When and how to harvest tuna?

milehighgirl(CO USDA 5B/Sunset 2B)October 13, 2013

My fruiting cacti have red fruit now. I have given them a little tug but they seem to be holding on. I have two different cultivars. The one that is supposed to ripen in Sept is turning a dark red. Is there a way to tell if they are ripe by if they fall off easily?

Also, what do I do with them once picked? I believe I have to peel them. Any dangers to worry about?

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itheweatherman

If they are ruby red, they are ready to be picked.

You could make tuna juice if you want, I made some two weeks ago.

    Bookmark   October 14, 2013 at 1:30AM
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itheweatherman

Here is the juice,

    Bookmark   October 14, 2013 at 1:33AM
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Beeone(4 N. Wyo.)

Just watch out for the thorns when peeling.

    Bookmark   October 14, 2013 at 1:49AM
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fabaceae_native

I would leave them on as long as possible, given that they are safe from rodents and really extreme weather. They definitely are the sweetest when they fall off by themselves, but it is getting a bit late in the season to wait much longer...

To sample fresh you can slice one in half and spoon out the inside, wearing disposable rubber gloves usually provides enough protection from the tiny glochid spines. Only the pulpy stuff surrounding the seeds is tasty, not the tougher tissue just under the skin. The seeds are just soft enough to chew in my experience.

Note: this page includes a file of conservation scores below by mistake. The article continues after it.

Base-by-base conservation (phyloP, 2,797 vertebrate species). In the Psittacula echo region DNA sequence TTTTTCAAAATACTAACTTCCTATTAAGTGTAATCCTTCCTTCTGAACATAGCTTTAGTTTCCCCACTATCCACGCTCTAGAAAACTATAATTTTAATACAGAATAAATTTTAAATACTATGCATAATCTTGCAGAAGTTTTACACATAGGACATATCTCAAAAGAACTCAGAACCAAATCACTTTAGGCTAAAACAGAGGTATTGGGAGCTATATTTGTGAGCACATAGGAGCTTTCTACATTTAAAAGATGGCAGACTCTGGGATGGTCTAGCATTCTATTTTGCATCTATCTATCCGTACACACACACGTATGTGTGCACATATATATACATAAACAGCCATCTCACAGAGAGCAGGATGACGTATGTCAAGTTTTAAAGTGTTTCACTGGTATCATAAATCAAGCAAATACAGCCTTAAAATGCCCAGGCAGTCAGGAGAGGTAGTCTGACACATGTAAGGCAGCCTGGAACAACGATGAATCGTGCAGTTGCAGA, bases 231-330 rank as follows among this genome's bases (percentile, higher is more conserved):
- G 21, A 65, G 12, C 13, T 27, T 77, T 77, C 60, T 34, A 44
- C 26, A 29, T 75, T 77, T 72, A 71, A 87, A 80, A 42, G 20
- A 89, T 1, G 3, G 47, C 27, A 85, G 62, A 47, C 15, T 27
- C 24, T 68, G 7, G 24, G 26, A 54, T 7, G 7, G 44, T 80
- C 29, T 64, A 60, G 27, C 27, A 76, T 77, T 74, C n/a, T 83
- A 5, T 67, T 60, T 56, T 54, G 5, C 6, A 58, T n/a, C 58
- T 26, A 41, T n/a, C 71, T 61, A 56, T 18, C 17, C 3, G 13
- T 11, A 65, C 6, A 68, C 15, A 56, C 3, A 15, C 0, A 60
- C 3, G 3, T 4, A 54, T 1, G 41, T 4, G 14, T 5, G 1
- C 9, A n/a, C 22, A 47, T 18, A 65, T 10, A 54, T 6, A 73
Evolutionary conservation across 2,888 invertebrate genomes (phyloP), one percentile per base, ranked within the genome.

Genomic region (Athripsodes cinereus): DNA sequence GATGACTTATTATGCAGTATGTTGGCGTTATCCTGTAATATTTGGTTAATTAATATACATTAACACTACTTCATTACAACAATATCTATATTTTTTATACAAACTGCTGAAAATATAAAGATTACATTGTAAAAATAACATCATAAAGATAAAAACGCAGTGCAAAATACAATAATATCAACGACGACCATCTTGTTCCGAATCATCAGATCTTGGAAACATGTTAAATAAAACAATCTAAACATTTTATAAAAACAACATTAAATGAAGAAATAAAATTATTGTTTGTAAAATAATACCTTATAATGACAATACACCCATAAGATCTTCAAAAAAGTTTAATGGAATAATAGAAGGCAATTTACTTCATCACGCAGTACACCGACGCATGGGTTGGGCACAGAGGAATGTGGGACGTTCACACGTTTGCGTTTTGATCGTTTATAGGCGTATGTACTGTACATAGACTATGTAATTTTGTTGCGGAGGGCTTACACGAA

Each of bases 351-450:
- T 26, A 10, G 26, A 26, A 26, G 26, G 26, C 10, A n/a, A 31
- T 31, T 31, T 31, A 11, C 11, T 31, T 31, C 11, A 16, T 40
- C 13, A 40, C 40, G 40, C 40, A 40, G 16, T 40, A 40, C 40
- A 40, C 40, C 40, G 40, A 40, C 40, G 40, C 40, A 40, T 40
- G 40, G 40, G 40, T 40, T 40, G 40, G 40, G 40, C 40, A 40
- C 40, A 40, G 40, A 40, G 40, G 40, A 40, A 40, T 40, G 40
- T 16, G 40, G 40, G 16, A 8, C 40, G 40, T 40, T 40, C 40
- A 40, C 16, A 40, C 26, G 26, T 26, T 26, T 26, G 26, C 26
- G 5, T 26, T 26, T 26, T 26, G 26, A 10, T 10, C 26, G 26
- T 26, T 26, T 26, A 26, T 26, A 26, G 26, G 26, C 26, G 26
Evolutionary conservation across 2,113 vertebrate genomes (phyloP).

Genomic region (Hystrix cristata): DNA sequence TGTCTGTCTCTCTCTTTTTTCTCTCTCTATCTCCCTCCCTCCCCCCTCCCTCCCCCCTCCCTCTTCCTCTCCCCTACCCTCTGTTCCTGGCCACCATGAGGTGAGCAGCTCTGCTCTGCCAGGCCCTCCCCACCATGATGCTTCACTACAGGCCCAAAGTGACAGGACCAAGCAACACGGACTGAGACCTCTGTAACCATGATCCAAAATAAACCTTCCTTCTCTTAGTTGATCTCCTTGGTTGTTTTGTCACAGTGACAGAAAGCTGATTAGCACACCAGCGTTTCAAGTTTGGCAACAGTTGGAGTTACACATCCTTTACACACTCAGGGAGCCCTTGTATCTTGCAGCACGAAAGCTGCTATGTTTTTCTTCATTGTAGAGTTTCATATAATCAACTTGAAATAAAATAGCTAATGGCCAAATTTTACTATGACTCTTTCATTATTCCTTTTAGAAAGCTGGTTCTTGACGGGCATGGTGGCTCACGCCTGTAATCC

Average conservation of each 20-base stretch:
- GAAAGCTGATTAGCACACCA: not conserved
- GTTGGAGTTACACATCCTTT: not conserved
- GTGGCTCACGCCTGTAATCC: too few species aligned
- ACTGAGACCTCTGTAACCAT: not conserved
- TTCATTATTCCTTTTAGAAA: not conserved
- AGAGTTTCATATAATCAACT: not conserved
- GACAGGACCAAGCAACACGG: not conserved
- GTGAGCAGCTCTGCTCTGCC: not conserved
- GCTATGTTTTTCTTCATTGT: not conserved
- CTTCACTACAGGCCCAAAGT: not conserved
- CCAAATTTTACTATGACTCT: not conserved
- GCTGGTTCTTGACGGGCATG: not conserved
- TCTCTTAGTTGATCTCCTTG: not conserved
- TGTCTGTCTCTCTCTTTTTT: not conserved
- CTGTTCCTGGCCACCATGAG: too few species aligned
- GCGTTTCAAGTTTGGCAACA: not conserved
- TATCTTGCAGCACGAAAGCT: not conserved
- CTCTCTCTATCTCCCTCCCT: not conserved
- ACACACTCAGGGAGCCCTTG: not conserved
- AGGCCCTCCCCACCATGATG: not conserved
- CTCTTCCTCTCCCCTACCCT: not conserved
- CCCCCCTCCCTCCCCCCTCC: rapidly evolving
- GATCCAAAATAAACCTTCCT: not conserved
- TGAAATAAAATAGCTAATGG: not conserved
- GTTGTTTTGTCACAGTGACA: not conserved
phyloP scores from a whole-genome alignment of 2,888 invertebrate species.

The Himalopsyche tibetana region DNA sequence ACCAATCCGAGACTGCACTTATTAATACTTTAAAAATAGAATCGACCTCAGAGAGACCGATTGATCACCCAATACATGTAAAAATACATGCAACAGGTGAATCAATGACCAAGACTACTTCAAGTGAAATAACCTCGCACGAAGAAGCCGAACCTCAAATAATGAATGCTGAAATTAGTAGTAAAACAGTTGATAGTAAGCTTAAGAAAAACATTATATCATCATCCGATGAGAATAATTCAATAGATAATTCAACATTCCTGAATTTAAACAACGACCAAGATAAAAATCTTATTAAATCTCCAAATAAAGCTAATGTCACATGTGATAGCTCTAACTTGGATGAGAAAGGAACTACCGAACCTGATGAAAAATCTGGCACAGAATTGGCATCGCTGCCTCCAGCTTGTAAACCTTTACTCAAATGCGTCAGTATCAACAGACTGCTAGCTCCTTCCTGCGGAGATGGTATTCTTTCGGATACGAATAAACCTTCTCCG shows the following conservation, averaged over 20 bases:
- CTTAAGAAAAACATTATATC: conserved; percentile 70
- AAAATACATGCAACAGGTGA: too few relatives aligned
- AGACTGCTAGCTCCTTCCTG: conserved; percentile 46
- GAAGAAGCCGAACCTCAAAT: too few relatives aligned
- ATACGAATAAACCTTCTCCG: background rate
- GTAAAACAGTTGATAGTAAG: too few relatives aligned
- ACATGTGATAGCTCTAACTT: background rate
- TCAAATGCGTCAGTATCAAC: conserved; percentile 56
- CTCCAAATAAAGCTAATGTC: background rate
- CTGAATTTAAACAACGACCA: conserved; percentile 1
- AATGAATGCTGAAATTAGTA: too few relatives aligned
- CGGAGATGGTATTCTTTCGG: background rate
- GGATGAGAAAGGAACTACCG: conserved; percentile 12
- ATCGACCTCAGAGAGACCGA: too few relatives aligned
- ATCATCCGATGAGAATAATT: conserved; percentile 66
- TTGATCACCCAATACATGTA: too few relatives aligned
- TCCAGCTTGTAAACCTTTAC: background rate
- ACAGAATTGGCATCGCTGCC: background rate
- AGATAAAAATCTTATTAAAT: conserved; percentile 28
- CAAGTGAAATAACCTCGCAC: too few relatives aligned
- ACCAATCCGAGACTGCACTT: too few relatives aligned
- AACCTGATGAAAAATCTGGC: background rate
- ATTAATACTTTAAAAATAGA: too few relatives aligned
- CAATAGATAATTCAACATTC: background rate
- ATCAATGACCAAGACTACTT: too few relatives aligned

For processing, glochids can be filtered out with a coffee filter (I use those large commercial sized filters).

    Bookmark   October 14, 2013 at 10:31AM
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skyjs(z8 OR, USA)

Hi Milehighgirl,
Here is what I do in the hotbed of growing cactus, the rainy and cool Pacific Northwest :),
I wait until they're red and soft and want to come off easily, like fabaceae said. Then I use two tools. I grab them off with a glove and put them in a bag. When I am ready to eat them , I grab them with the same glove, and in my other hand, I cut them in half. Then I use a melon baller, which you can get from Bed, Bath and Beyond or any store like that. I scoop out the good, sweet innards with the melon baller and eat it immediately, and throw away the skin. Easy enough!
JOhn S
PDX OR

    Bookmark   October 14, 2013 at 10:53AM
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milehighgirl(CO USDA 5B/Sunset 2B)

Gee, why did I bother asking? I should have just waited for them to be stolen and then I would know they were ripe.

The skin of one was left for me as evidence that they are indeed ripe. What vermin would be willing to steal tuna full of glochids? Is there no justice in this world??? Most likely a 'coon and it will be back tonight for more.

    Bookmark   October 16, 2013 at 4:00PM
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Scott F Smith(6B/7A MD)

In my orchard the hornets have been pointing me to the ripe fruits. Which reminds me, I'd better pick my Wickson apples before they are all in hornet stomachs.

Scott

    Bookmark   October 17, 2013 at 9:23AM
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